The problem is real, honourable senators, and the solution is obvious. If we want our population to become healthier and as a result save billions of dollars in health care spending, reducing poverty is the best way to do it.

Now at the beginning of my speech, I mentioned that more Canadians than ever are turning to food banks every year to feed themselves, a distressing 882,000 per month as of 2012. Food insecurity is a major problem in Canada; however, I don’t think we realize the true magnitude of the issue. A study released in July by Valerie Tarasuk of the University of Toronto found that 3.9 million Canadians were affected by food insecurity; that 330,000 households were severely food insecure; and that 3.9 million marks an increase of 450,000 people since the last study was done in 2008. Nova Scotia, Yukon, Prince Edward Island and the Northwest Territories range from 15 per cent to 17 per cent, while Quebec, Manitoba, Alberta, Ontario, Saskatchewan and B.C. vary between 11 per cent and 12 per cent. The lowest was Newfoundland at 10.6 per cent.

Newfoundland is an extremely promising case study. Five years ago, their level was 15 per cent. Now they are the lowest in the country. That decrease is no accident; it goes hand in hand with the province’s aggressive anti-poverty strategy that was adopted in 2006. Newfoundland is a perfect example of how a commitment to targeted anti-poverty programs can pay off and show immediate improvements across the province.

The most troubling part about the food insecurity issue here in Canada is that it deeply affects our children. In New Brunswick and my home province of P.E.I., a shocking one in four children were living in a home where their parents had a hard time feeding them. According to Tarasuk, the situation is toxic to human health. She went on to say:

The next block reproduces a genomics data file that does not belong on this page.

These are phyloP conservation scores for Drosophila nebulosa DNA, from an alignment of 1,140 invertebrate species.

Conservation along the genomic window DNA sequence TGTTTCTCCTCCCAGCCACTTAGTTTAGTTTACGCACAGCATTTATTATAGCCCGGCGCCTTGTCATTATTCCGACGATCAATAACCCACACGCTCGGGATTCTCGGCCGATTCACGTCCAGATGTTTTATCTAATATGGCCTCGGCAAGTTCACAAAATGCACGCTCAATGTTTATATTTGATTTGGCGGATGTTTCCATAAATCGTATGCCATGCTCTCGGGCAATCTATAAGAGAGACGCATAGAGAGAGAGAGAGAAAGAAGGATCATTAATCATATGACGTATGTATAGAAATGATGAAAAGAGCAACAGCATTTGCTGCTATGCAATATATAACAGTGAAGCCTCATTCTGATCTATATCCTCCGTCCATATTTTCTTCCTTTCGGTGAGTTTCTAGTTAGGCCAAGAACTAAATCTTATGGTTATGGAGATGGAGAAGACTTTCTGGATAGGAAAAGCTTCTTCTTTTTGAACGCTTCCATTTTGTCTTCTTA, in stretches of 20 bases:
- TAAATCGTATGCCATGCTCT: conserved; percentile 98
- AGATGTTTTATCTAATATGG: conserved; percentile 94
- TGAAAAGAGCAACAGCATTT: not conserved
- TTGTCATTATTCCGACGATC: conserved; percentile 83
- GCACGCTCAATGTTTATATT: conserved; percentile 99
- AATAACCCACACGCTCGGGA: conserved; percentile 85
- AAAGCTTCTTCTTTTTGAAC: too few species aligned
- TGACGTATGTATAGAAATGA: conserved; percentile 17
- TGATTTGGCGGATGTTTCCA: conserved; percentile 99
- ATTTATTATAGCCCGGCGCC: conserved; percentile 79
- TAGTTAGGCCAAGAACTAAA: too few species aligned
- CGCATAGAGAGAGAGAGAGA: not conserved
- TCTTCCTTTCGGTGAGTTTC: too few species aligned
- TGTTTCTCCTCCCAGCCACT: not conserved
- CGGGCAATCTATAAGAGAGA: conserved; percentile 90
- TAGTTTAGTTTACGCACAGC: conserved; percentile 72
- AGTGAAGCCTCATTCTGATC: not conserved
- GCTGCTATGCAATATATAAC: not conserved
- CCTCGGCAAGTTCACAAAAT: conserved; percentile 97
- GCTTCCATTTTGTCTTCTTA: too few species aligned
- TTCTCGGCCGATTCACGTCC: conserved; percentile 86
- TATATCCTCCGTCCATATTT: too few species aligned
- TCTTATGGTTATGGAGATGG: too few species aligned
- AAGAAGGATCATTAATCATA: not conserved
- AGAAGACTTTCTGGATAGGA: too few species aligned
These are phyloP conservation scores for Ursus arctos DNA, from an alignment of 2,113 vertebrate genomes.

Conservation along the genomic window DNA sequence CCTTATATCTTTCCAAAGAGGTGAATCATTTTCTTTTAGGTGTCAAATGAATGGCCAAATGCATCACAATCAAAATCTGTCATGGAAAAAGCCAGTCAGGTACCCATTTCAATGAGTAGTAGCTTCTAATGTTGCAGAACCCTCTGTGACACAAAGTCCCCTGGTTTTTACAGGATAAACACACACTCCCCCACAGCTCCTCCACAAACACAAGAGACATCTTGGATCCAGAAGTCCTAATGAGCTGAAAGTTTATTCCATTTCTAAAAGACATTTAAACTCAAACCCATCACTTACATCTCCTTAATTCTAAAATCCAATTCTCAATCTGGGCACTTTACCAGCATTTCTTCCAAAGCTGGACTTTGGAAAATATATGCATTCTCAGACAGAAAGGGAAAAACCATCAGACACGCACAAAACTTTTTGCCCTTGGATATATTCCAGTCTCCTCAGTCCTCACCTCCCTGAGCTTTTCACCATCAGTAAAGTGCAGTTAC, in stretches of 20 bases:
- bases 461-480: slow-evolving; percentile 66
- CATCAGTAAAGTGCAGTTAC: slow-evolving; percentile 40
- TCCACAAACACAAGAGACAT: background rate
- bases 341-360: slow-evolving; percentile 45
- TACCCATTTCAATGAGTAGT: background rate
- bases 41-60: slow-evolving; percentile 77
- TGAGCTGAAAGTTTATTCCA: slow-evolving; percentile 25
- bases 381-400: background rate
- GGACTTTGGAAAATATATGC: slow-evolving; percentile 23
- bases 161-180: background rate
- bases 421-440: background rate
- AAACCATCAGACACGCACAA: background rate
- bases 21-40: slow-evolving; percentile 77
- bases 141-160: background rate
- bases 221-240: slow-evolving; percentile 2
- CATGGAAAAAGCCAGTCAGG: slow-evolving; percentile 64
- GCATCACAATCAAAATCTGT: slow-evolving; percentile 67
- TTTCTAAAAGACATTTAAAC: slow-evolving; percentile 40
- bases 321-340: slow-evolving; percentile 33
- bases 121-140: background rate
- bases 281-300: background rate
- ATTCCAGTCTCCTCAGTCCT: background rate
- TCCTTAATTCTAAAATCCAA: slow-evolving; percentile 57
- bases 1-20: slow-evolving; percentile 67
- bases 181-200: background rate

By the time [children are] teenagers and young adults, they’re more likely to be diagnosed with a whole range of health problems.

Without a doubt, food insecurity plays a major role in the poverty cycle, particularly when it comes to the health aspect. I believe that putting resources towards alleviating food insecurity across Canada will go a long way to help with the overarching health issues that come hand in hand with poverty.

Honourable senators, I’d like to conclude with a quote from an op-ed piece Senator Eggleton wrote on this topic in June 2011 forThe Hill Times. Senator Eggleton has done a lot of work on this topic, and I think he sums up the whole issue perfectly. He wrote:

Poverty has many consequences in terms of lives diminished, dreams deferred and potential denied. At least 3.4 million Canadians are living in poverty, that is a tenth of our population suffering from those very consequences. Their lives should not be exacerbated by sickness and disease. The health of our fellow citizens is an issue that should engage us all. And if we are going to reduce the cost of health care, it is an issue that must engage us all.